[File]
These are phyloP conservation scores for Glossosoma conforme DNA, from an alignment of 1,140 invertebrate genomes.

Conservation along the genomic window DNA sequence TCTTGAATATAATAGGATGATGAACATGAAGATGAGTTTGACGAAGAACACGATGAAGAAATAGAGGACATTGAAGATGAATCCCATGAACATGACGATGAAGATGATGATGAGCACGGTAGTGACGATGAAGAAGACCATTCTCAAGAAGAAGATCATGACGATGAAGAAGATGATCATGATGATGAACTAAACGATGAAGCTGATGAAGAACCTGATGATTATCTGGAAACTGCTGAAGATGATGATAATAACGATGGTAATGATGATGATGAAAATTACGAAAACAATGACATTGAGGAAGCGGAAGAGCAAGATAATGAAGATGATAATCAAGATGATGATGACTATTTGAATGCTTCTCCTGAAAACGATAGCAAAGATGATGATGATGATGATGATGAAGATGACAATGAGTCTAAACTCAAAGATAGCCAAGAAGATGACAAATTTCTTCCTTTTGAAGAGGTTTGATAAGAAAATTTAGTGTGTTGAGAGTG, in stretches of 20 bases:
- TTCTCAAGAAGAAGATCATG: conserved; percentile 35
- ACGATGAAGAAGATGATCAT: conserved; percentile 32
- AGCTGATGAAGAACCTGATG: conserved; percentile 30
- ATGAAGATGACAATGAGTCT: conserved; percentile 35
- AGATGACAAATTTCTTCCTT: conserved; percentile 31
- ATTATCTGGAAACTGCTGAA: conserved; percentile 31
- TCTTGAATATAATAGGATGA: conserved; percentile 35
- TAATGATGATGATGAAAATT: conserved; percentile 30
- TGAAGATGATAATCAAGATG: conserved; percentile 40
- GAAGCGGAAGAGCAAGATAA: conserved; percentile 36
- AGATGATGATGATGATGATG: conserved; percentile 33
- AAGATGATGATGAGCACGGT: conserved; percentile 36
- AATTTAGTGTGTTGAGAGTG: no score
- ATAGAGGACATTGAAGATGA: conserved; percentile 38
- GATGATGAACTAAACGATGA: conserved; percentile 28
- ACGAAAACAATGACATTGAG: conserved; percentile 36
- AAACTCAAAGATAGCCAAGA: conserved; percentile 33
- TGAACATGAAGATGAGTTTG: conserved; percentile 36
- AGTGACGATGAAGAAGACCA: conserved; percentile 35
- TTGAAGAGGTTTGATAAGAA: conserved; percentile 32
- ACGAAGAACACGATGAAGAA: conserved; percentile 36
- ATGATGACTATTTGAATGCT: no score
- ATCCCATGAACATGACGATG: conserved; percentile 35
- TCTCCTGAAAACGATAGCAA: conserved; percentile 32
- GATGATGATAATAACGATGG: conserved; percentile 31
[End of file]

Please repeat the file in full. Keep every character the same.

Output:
These are phyloP conservation scores for Glossosoma conforme DNA, from an alignment of 1,140 invertebrate genomes.

Conservation along the genomic window DNA sequence TCTTGAATATAATAGGATGATGAACATGAAGATGAGTTTGACGAAGAACACGATGAAGAAATAGAGGACATTGAAGATGAATCCCATGAACATGACGATGAAGATGATGATGAGCACGGTAGTGACGATGAAGAAGACCATTCTCAAGAAGAAGATCATGACGATGAAGAAGATGATCATGATGATGAACTAAACGATGAAGCTGATGAAGAACCTGATGATTATCTGGAAACTGCTGAAGATGATGATAATAACGATGGTAATGATGATGATGAAAATTACGAAAACAATGACATTGAGGAAGCGGAAGAGCAAGATAATGAAGATGATAATCAAGATGATGATGACTATTTGAATGCTTCTCCTGAAAACGATAGCAAAGATGATGATGATGATGATGATGAAGATGACAATGAGTCTAAACTCAAAGATAGCCAAGAAGATGACAAATTTCTTCCTTTTGAAGAGGTTTGATAAGAAAATTTAGTGTGTTGAGAGTG, in stretches of 20 bases:
- TTCTCAAGAAGAAGATCATG: conserved; percentile 35
- ACGATGAAGAAGATGATCAT: conserved; percentile 32
- AGCTGATGAAGAACCTGATG: conserved; percentile 30
- ATGAAGATGACAATGAGTCT: conserved; percentile 35
- AGATGACAAATTTCTTCCTT: conserved; percentile 31
- ATTATCTGGAAACTGCTGAA: conserved; percentile 31
- TCTTGAATATAATAGGATGA: conserved; percentile 35
- TAATGATGATGATGAAAATT: conserved; percentile 30
- TGAAGATGATAATCAAGATG: conserved; percentile 40
- GAAGCGGAAGAGCAAGATAA: conserved; percentile 36
- AGATGATGATGATGATGATG: conserved; percentile 33
- AAGATGATGATGAGCACGGT: conserved; percentile 36
- AATTTAGTGTGTTGAGAGTG: no score
- ATAGAGGACATTGAAGATGA: conserved; percentile 38
- GATGATGAACTAAACGATGA: conserved; percentile 28
- ACGAAAACAATGACATTGAG: conserved; percentile 36
- AAACTCAAAGATAGCCAAGA: conserved; percentile 33
- TGAACATGAAGATGAGTTTG: conserved; percentile 36
- AGTGACGATGAAGAAGACCA: conserved; percentile 35
- TTGAAGAGGTTTGATAAGAA: conserved; percentile 32
- ACGAAGAACACGATGAAGAA: conserved; percentile 36
- ATGATGACTATTTGAATGCT: no score
- ATCCCATGAACATGACGATG: conserved; percentile 35
- TCTCCTGAAAACGATAGCAA: conserved; percentile 32
- GATGATGATAATAACGATGG: conserved; percentile 31